The Islamic State extremist group has executed at least 400 people, mostly women and children, and mutilated their bodies in the ancient city of Palmyra since it was captured last week, Syrian state television has revealed in a disturbing new report.
"The terrorists have killed more than 400 people ... and mutilated their bodies, under the pretext that they cooperated with the government and did not follow orders," The Independent quoted the state news agency on Sunday, adding that the majority of the victims are women and children.
The report reveals that the hundreds of those killed were from groups and families loyal to the government, which is currently engaged in a civil war both against ISIS and other rebel groups. The group is also said to be holding some 600 detainees, whom they have accused of a variety of crimes, including apostasy and "dealing with the regime forces, and hiding regime's members in their homes."
Last week, Islamic State forces entered the ruins located in the city of Palmyra after taking complete control over the area on Thursday, forcing Syrian government forces to retreat. The group, which is bent on expanding its brutal caliphate, now controls more than half of Syrian territory, including the central city's military air base, prison and intelligence headquarters
CNN notes that city of Palmyra itself could become one of ISIS' next casualties, as the group is known for destroying priceless historic artifacts. Palmyra is a UNESCO World Heritage site, largely for its well preserved Roman era ruins which unite Greek, Roman and Persian influences.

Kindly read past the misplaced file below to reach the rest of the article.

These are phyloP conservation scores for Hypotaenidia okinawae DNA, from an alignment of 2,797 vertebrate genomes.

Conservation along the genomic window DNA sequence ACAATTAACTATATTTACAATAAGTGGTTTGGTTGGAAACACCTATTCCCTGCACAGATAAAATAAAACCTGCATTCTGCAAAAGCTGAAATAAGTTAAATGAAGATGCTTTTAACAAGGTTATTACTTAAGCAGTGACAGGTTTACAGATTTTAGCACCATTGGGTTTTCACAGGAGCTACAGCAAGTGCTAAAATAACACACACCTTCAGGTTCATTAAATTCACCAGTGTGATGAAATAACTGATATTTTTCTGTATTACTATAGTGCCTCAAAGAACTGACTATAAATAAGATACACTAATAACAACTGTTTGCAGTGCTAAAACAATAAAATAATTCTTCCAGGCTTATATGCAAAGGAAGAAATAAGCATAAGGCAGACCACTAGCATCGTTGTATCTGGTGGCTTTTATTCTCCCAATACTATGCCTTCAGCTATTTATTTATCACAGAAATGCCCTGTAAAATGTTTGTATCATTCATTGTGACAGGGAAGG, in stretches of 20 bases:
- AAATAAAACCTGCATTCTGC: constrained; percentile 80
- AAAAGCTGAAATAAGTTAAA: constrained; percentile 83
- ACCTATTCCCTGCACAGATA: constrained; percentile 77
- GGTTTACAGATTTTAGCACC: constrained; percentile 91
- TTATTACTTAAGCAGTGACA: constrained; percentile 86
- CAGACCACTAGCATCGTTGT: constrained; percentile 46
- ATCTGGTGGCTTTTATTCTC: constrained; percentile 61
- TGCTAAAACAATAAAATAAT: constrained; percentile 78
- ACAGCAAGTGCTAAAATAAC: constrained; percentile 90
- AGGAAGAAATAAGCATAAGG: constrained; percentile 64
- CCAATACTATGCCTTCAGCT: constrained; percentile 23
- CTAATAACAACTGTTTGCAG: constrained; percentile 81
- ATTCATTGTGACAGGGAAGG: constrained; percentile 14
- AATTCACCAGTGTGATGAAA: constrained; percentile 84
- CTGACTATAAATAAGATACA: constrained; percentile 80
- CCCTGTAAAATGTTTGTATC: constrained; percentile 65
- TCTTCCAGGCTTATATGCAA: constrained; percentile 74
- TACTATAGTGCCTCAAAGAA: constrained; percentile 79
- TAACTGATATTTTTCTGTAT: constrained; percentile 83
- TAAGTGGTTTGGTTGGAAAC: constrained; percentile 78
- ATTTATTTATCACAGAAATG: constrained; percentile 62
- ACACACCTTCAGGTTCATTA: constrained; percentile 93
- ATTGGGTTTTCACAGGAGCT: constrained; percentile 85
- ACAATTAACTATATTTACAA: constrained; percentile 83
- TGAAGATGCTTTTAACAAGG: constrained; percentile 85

British historian and novelist Tom Holland noted that the destruction of Palmyra would be a "severe loss" and "tragedy" for the entire world.
"Mesopotamia, Iraq, Syria, this is the wellspring of global civilization," he told CNN. "It really couldn't be higher stakes in terms of conservation."
In March, the group bulldozed the ancient Assyrian city of Nimrud in northern Iraq and looted priceless items dating back 13 centuries B.C., including statues and other historic objects.
Earlier, the group released a video showing them destroying Assyrian era statues and sculptures in Mosul, formerly home to thousands of Christians. In addition to leveling a fourth-century Syrian monastery, the group is faulted with destroying a tomb believed to be that of biblical prophet Jonah.
While the jihadist group has justified the destruction by claiming the religious statues, manuscripts and relics are "idolatrous," experts believe the militants traffic the items to fund their military and destroy only those pieces that are too large to be smuggled.
"They have networks that allow them to traffic in cultural treasures," said Fawaz Gerges, professor of Middle East studies at The London School of Economics. "They have made tens of millions of dollars selling artworks."
Meanwhile, there have been mounting questions over Obama's strategy in the war against ISIS in the wake of the capture of Palmyra and the key Iraqi city of Ramadi.
Following Ramadi's recent fall, Sen. John McCain, R-Ariz., who is the chairman of the Senate Armed Services Committee, called the strategy employed in the region "one of the most disgraceful episodes in American history."
House Speaker John Boehner, R-Ohio, also reportedly told the president that his request for military authorization to continue the fight against terror needs to be revised as it is ineffective in its current state.
"The president's plan isn't working," he said, ABC reported. "It's time for him to come up with a real, overarching strategy to defeat the ongoing terrorist threat."